Thursday, September 13, 2012
Low Country Wildlife
Myrtle Beach seems over flowing with gift stores and miniature golf, hotels and condos, all-you-can-eat buffets and Ripley's Whatever. At first sight, it's not quite the place two nature lovers would choose for vacation.
But a diligent search finds two nice state parks, and the 9,000 acres of Brookgreen Gardens, just a few miles down the road. In 1931, Archer and Anna Hyatt Huntington, purchased three old rice plantations to found Brookgreen Gardens, a non-profit garden museum, to preserve the native flora and fauna and display objects of art within that natural setting. Anna suffered from tuberculosis and needed a warmer winter climate and a place to display the sculptures she created. Today, Brookgreen Gardens is a National Historic Landmark with the most significant collection of figurative sculpture in an outdoor setting by American artists in the world and has the only zoo accredited by the Association of Zoos and Aquariums on the coast of the Carolinas.
We enjoy visiting butterfly houses, but usually they are filled with exotic tropical butterflies. They are pretty, but we are unlikely to ever see them again. Brookgreen's butterfly house features butterflies from the southeastern US. It was great fun to see many butterflies we already knew, such as monarchs, buckeyes and mourning cloaks. We had to check the book to identify the green malachites and and marigold-orange julias.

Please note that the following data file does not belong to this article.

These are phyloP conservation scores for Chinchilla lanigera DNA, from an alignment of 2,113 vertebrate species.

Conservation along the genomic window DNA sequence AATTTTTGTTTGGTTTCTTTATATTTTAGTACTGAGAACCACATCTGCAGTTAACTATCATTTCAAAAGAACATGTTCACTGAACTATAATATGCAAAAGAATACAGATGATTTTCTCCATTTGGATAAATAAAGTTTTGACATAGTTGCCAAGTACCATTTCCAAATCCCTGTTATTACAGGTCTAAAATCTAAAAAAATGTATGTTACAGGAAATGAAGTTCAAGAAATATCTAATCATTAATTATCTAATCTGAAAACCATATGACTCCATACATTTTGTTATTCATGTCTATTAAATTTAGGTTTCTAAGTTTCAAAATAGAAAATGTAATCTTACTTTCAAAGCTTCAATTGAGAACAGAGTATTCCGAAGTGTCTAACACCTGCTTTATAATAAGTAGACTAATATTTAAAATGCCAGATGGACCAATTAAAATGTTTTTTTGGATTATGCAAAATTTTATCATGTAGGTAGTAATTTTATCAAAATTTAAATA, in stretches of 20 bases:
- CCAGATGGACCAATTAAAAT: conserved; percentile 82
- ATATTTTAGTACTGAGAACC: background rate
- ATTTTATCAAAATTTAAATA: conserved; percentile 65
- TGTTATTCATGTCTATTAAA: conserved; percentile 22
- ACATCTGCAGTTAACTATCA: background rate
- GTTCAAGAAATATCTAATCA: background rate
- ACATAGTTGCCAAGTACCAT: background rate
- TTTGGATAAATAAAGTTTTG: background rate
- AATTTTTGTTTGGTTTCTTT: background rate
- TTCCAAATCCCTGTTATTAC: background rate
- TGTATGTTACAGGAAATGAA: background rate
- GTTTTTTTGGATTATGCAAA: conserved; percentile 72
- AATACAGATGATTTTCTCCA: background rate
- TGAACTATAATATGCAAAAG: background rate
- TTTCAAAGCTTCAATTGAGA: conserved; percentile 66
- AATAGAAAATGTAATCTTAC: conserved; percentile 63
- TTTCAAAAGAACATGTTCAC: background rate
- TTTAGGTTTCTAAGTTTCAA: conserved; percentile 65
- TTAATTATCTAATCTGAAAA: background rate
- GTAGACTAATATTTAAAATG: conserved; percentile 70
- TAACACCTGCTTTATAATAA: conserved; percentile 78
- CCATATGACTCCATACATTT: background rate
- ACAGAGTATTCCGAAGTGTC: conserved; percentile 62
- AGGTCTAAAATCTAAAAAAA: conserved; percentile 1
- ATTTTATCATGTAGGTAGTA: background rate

As we exited the house, they checked to make sure no hitch-hikers were escaping by clinging to our clothes. But another visitor asked if some of the local butterflies invaded the enclosure, and the guide said yes! They have to be careful that the local sulphurs and gulf fritillaries don't come in and bring some disease to the hot house raised butterflies on display.
Brookgreen also has a zoo of local wildlife such as this red fox, which kindly slept in full sight at the bottom of a tree in its enclosure (which smells like skunk).
The sign for the grey fox said it climbs trees, and sure enough, there it was slung over a tree branch sound asleep in the shade! Doesn't look too comfortable, does it?
As in all good zoos, signs explained other low country animals, such as turkeys, deer and diamond backed terrapin. As we read about the grey fox squirrel, sure enough, one walked right up the sidewalk, as if on cue! This little guy had several sore spots and didn't seem to be in very good health though.
Before European settlers arrived, the low country was all cypress swamps cleared by slaves and filled in for rice plantations. As part of Brookgreen's mission to restore the natural setting, they have netted over a swampy area as an aviary, filled with Black-crowned Herons, White Ibis and Cattle Egrets, both adult and juvenile. I'm sure most of the non-birder visitors have never seen any of these species. They sure yelled and ducked when one flew overhead! Non-releasable Bald Eagles, Red Tailed Hawks and Turkey Vultures were in large netted enclosures.
Insects and arachnids are well represented too. Given the swampy conditions, dragonflies abound, especially large eastern pondhawks. The female is bright green while the male is bright blue. It's a good thing I brought the dragonfly book along on this trip.
Google helped identify the 3 inch long spiders we have found everywhere - the banana spider. Anytime we see a spider web which is over 12 inches across, we look for these huge spiders! We pointed one out to the next couple along the trail and they ran away as fast as they could. We just couldn't understand why!